BP's first quarter profits fell by nearly a third but beat forecasts as lower oil and gas prices and weaker refining margins were offset by higher production and a stronger trading performance. 

The slump in profits marks the first significant dent in BP's steady recovery over the past 18 months following the sector's downturn 2014.

"We produced resilient earnings and cash flow through a volatile period that began with weak market conditions and included significant turnarounds," chief executive Bob Dudley said in a statement. 

BP's rivals Exxon Mobil, Chevron and Total all saw their profits decline in the first quarter. 

Higher oil and gas production was offset by weak income from refining as a result of particularly weak gasoline prices. Exxon posted its first loss in its refining business since 2009. 

The London-based company's first-quarter underlying replacement cost profit, the company's definition of net income, came to $2.4 billion, exceeding forecasts of $2.3 billion, according to a company-provided survey of analysts.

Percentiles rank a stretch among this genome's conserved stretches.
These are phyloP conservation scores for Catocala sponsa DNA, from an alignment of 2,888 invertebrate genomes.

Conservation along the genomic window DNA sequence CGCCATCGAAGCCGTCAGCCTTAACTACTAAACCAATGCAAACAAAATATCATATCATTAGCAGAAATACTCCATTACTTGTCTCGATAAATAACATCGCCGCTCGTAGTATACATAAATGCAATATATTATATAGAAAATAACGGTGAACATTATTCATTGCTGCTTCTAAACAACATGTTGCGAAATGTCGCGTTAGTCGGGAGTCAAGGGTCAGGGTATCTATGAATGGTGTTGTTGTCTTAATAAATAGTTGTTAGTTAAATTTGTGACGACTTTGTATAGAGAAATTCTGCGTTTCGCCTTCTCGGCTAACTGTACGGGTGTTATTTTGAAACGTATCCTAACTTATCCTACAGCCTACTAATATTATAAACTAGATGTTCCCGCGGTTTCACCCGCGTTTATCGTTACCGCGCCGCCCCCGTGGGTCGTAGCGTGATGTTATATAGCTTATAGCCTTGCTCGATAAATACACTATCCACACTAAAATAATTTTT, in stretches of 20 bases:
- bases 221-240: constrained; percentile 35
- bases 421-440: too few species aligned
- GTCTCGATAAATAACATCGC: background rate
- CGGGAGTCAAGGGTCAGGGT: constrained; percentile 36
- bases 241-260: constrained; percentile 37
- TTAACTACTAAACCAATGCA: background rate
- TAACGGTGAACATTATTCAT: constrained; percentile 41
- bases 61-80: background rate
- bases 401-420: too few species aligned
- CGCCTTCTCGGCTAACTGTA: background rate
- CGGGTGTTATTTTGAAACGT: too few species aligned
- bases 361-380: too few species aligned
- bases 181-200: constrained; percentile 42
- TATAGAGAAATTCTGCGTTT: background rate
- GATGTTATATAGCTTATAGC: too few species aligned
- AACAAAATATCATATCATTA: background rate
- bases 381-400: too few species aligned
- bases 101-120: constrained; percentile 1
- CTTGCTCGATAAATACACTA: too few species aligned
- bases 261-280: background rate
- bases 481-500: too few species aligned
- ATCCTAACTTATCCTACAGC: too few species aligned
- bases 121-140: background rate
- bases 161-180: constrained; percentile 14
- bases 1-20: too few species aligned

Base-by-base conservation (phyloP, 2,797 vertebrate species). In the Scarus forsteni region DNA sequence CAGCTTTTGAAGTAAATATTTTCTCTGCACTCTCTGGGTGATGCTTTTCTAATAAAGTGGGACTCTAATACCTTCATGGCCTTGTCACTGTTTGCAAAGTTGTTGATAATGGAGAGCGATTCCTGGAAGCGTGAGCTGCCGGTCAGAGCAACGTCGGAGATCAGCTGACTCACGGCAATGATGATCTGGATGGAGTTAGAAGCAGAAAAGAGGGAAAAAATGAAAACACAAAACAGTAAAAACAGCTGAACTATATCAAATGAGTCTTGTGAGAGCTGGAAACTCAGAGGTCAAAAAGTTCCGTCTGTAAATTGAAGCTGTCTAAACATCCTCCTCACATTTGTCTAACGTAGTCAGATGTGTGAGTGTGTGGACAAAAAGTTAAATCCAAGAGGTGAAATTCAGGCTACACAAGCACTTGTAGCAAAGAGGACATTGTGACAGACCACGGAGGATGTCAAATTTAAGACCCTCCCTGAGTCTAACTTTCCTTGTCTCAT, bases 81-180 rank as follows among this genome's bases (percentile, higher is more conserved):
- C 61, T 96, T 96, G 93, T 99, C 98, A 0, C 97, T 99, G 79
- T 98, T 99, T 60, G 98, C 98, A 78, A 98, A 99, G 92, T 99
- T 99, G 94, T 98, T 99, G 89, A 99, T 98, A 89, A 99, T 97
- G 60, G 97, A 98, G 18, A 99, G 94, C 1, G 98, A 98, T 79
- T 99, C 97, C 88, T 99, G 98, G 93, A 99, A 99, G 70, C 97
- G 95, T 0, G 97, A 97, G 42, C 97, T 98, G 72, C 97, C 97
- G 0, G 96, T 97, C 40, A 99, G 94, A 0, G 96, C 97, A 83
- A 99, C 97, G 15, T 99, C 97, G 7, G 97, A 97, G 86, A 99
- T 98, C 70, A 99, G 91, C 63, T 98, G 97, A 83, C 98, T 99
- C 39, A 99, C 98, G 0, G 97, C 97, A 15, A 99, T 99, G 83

That was down from $2.6 billion a year earlier and from $3.5 billion in the fourth quarter of 2018. 

The profits were boosted by stronger results from oil and gas trading, which in the past has often helped the company weather volatile markets. 

Cashflow from operations, which had risen to their highest level in four years in the previous quarter, fell by over 20% to $5.3 billion. 

Oil and gas production in the quarter, excluding BP's stake in Russia's Rosneft, rose 2% from a year earlier following the acquisition of BHP's onshore US shale portfolio and the start-up of new projects.